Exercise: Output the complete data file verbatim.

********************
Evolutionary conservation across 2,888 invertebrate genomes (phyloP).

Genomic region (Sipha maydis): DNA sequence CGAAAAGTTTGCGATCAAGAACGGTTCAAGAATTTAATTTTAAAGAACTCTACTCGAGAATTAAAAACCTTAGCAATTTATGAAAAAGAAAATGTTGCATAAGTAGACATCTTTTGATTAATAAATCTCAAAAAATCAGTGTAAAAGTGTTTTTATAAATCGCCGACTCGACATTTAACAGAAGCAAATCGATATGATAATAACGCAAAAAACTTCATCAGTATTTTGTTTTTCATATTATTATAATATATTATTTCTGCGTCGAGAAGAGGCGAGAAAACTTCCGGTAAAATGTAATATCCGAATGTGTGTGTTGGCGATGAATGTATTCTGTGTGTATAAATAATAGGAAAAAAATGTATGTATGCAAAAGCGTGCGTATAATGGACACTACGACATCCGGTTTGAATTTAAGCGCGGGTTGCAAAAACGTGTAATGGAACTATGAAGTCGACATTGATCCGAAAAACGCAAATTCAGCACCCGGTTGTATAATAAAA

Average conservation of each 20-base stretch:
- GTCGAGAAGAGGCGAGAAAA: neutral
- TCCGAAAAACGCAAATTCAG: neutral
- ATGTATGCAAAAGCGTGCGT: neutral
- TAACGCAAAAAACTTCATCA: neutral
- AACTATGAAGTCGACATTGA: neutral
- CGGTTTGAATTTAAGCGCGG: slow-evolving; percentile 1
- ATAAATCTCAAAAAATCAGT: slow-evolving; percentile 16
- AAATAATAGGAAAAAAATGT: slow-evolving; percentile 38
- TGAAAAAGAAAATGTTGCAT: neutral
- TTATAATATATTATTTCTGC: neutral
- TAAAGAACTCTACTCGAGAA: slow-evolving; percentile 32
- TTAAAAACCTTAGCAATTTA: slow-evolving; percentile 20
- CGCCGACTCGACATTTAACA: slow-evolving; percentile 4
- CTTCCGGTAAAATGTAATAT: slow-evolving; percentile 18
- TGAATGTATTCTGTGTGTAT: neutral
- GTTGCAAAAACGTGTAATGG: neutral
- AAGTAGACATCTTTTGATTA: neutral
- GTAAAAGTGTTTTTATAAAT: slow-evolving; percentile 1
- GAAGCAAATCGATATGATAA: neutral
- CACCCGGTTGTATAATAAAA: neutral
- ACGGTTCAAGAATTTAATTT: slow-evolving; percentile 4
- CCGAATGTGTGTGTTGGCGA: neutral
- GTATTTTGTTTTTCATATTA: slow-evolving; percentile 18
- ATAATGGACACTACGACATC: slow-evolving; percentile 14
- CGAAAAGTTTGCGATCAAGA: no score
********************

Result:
Evolutionary conservation across 2,888 invertebrate genomes (phyloP).

Genomic region (Sipha maydis): DNA sequence CGAAAAGTTTGCGATCAAGAACGGTTCAAGAATTTAATTTTAAAGAACTCTACTCGAGAATTAAAAACCTTAGCAATTTATGAAAAAGAAAATGTTGCATAAGTAGACATCTTTTGATTAATAAATCTCAAAAAATCAGTGTAAAAGTGTTTTTATAAATCGCCGACTCGACATTTAACAGAAGCAAATCGATATGATAATAACGCAAAAAACTTCATCAGTATTTTGTTTTTCATATTATTATAATATATTATTTCTGCGTCGAGAAGAGGCGAGAAAACTTCCGGTAAAATGTAATATCCGAATGTGTGTGTTGGCGATGAATGTATTCTGTGTGTATAAATAATAGGAAAAAAATGTATGTATGCAAAAGCGTGCGTATAATGGACACTACGACATCCGGTTTGAATTTAAGCGCGGGTTGCAAAAACGTGTAATGGAACTATGAAGTCGACATTGATCCGAAAAACGCAAATTCAGCACCCGGTTGTATAATAAAA

Average conservation of each 20-base stretch:
- GTCGAGAAGAGGCGAGAAAA: neutral
- TCCGAAAAACGCAAATTCAG: neutral
- ATGTATGCAAAAGCGTGCGT: neutral
- TAACGCAAAAAACTTCATCA: neutral
- AACTATGAAGTCGACATTGA: neutral
- CGGTTTGAATTTAAGCGCGG: slow-evolving; percentile 1
- ATAAATCTCAAAAAATCAGT: slow-evolving; percentile 16
- AAATAATAGGAAAAAAATGT: slow-evolving; percentile 38
- TGAAAAAGAAAATGTTGCAT: neutral
- TTATAATATATTATTTCTGC: neutral
- TAAAGAACTCTACTCGAGAA: slow-evolving; percentile 32
- TTAAAAACCTTAGCAATTTA: slow-evolving; percentile 20
- CGCCGACTCGACATTTAACA: slow-evolving; percentile 4
- CTTCCGGTAAAATGTAATAT: slow-evolving; percentile 18
- TGAATGTATTCTGTGTGTAT: neutral
- GTTGCAAAAACGTGTAATGG: neutral
- AAGTAGACATCTTTTGATTA: neutral
- GTAAAAGTGTTTTTATAAAT: slow-evolving; percentile 1
- GAAGCAAATCGATATGATAA: neutral
- CACCCGGTTGTATAATAAAA: neutral
- ACGGTTCAAGAATTTAATTT: slow-evolving; percentile 4
- CCGAATGTGTGTGTTGGCGA: neutral
- GTATTTTGTTTTTCATATTA: slow-evolving; percentile 18
- ATAATGGACACTACGACATC: slow-evolving; percentile 14
- CGAAAAGTTTGCGATCAAGA: no score